One of UCLA Medical Center's star surgeons is moving to Cedars-Sinai Medical Center to head a new multimillion-dollar neurosurgical institute specializing in brain cancer.
Dr. Keith L. Black, a specialist in malignant tumors who has been lauded by colleagues at UCLA as a "superstar" and by patients as a "miracle worker," will assume his new position at Cedars' Neurosurgical Institute on July 1. He said he will bring with him two brain researchers, a neuro-oncologist and a gene therapy specialist, and about 10 support staff members. Though he plans to retain his professorship in neurosurgery at UCLA and will continue to collaborate with colleagues there, his move to Cedars is a coup for the private medical center and a loss for UCLA, one of the leading neurosurgical centers in the country.
Cedars officials said it was Black who approached them, and that his desire to head his own program fit in with their expansion plans in specialty areas including neurosurgery, cardiac services and transplantation.
"We seized the opportunity," said Cedars surgery chairman Dr. Achilles Demetriou. "There was nothing tactical, nothing hostile, about it.
"Essentially, what we are trying to do is establish a major presence in neurosurgery in California, nationally and internationally," he said. "Our strategy was to recruit someone with the credentials and the stature of Dr. Black to serve as the anchor."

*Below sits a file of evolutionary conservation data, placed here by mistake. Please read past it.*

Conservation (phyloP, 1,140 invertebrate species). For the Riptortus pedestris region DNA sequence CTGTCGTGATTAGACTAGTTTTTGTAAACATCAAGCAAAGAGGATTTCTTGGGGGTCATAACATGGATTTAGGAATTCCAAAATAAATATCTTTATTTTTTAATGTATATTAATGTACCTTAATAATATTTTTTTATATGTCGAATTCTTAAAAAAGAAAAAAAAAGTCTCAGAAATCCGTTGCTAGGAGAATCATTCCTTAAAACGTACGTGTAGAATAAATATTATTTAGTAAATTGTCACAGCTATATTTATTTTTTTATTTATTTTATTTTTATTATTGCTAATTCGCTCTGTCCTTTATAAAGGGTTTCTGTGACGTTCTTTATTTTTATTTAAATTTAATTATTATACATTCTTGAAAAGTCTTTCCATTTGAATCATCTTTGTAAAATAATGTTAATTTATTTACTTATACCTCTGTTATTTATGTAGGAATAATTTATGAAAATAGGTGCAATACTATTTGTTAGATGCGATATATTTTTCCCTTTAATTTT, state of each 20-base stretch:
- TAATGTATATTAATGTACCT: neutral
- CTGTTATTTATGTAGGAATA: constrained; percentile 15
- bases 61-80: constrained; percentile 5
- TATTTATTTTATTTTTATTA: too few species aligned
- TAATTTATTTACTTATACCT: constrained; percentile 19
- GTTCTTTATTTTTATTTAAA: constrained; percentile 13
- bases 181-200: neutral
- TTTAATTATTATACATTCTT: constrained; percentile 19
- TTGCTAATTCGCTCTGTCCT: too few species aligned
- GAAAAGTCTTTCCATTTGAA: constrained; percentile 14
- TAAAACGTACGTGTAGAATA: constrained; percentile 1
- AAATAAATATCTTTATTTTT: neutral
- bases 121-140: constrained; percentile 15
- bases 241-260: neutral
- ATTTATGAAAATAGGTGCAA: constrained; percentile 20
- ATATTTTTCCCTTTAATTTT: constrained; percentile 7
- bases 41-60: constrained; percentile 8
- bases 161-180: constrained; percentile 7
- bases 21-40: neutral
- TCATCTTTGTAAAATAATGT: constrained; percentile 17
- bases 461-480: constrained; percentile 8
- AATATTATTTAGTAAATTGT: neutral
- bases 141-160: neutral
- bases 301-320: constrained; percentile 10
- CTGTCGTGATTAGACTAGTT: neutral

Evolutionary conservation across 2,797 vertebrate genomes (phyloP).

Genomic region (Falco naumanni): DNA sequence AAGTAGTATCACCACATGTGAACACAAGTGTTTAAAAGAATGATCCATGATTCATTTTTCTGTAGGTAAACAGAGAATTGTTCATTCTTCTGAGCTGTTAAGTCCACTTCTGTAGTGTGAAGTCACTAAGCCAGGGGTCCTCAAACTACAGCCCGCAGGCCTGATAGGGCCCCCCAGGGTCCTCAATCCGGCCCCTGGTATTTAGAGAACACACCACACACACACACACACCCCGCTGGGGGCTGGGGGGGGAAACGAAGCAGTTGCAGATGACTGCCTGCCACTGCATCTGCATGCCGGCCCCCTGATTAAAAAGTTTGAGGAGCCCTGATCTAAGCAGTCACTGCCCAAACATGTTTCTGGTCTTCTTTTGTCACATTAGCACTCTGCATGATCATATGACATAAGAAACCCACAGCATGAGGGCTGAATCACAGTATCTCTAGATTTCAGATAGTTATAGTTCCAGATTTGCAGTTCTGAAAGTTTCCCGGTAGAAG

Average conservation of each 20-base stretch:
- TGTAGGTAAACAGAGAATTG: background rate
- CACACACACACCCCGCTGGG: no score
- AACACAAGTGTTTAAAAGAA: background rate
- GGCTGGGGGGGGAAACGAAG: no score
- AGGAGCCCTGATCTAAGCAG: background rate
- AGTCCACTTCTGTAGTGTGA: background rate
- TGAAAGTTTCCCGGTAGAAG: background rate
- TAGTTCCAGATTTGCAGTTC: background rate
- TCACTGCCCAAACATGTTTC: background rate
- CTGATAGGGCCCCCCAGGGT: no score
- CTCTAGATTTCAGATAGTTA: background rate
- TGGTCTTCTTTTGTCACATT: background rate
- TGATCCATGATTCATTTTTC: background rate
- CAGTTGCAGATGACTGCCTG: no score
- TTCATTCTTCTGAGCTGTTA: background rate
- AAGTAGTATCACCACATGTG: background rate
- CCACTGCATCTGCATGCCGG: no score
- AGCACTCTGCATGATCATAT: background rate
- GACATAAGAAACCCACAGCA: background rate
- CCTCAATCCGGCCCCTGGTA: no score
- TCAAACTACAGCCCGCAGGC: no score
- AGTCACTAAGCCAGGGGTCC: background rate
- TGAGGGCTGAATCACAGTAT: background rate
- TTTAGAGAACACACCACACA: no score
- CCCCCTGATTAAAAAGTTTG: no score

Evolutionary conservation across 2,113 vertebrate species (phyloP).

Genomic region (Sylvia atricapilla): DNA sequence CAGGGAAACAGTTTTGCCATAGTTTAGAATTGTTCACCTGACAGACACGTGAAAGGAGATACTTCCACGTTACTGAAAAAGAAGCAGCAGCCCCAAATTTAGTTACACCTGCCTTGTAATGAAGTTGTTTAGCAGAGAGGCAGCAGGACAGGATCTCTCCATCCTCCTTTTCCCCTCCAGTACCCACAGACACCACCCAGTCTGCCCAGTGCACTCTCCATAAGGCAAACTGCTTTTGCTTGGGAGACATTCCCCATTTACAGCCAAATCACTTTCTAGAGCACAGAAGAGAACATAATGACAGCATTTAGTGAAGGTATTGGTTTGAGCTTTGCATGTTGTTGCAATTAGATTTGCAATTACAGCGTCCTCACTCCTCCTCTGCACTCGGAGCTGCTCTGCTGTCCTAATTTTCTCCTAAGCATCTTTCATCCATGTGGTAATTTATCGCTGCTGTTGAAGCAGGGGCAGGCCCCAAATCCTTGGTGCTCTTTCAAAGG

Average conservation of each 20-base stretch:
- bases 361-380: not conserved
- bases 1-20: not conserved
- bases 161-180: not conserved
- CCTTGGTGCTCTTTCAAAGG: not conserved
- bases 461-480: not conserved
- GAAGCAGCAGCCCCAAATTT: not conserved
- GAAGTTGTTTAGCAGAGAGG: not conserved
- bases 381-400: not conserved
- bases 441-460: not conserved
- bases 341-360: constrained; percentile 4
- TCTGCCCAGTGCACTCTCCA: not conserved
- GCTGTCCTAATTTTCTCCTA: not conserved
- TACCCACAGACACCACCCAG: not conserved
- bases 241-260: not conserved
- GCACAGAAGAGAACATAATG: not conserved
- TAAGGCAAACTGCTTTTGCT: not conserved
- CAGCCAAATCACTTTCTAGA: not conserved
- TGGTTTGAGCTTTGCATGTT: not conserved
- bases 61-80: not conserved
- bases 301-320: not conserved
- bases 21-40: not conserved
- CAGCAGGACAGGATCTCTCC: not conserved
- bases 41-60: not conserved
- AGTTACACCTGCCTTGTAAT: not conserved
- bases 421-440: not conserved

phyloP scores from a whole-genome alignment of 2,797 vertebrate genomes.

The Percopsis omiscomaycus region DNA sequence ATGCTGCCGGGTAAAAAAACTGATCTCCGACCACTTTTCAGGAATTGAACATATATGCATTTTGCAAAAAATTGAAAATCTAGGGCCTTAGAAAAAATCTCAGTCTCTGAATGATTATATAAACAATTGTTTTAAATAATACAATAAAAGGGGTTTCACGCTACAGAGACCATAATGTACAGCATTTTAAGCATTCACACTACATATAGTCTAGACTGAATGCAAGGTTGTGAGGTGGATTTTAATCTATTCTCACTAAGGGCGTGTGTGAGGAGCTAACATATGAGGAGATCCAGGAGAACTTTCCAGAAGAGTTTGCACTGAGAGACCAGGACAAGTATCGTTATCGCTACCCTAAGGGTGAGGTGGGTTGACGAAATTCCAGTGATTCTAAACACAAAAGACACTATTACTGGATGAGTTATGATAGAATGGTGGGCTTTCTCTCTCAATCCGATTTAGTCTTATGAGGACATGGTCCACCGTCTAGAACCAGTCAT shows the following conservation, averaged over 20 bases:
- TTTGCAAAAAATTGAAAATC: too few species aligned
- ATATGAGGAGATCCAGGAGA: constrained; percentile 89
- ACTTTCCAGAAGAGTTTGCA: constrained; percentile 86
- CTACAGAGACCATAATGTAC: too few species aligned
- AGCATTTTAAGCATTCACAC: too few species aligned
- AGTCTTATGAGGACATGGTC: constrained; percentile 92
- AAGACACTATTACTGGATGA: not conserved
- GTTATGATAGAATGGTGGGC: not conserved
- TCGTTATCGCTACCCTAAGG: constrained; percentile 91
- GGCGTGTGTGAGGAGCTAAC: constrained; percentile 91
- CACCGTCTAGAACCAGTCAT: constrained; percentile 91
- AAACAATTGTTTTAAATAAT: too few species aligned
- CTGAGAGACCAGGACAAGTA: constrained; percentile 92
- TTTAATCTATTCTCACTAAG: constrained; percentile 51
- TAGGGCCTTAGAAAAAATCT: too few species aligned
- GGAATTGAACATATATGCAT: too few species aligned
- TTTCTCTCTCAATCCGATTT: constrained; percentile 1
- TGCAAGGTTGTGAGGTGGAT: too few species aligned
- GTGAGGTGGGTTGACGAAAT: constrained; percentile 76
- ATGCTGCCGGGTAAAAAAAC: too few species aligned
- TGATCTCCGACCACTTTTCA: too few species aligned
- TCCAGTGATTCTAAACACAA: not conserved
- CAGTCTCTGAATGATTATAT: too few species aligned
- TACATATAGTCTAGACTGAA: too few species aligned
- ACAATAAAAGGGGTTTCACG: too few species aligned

Black said he could not resist Cedars' offer to invest tens of millions of dollars in the new institute, including a "21st century operating room."
"The resources they are putting into this are really just an incredible opportunity to fulfill a dream," Black said. "We are going to build a world-class center that does state-of-the art research."
Black initially will focus on developing less invasive treatment of tumors, using computer and brain-imaging technology, gene therapy, immune therapies and more selective delivery of drugs to the brain. Within three years, he hopes to recruit a staff of 48, including neurosurgeons, neurologists and other scientists. The staff will include specialists on staff at Cedars.
Black, 39, who is head of UCLA's Comprehensive Brain Tumor Program, has published more than 100 scientific articles and performs more than 200 brain tumor operations annually.
Dr. Donald Becker, head of the UCLA division of neurosurgery, said the university wishes Black well and is grateful for his contributions, but that his departure in no way diminishes UCLA's stature in neurosurgery.
"UCLA just continues in the normal mode of providing excellent teaching and clinical programs. We have centers of excellence in virtually every neurosurgical program, and we will continue to have those programs function."
Becker, who two years ago described Black as "spectacular" and a "superstar in our field," said Thursday that UCLA does not see Black "as leaving a void."
He said UCLA is recruiting Dr. Eric Holland, a specialist from the National Institutes of Health in Bethesda, Md., to pursue research into the genetic mutations that cause neurological cancer.
Becker said Black's departure is not related to that of a prominent pediatric neurosurgeon, Dr. Warwick Peacock, who after 11 years at UCLA has accepted a similar position at UC San Francisco for personal reasons.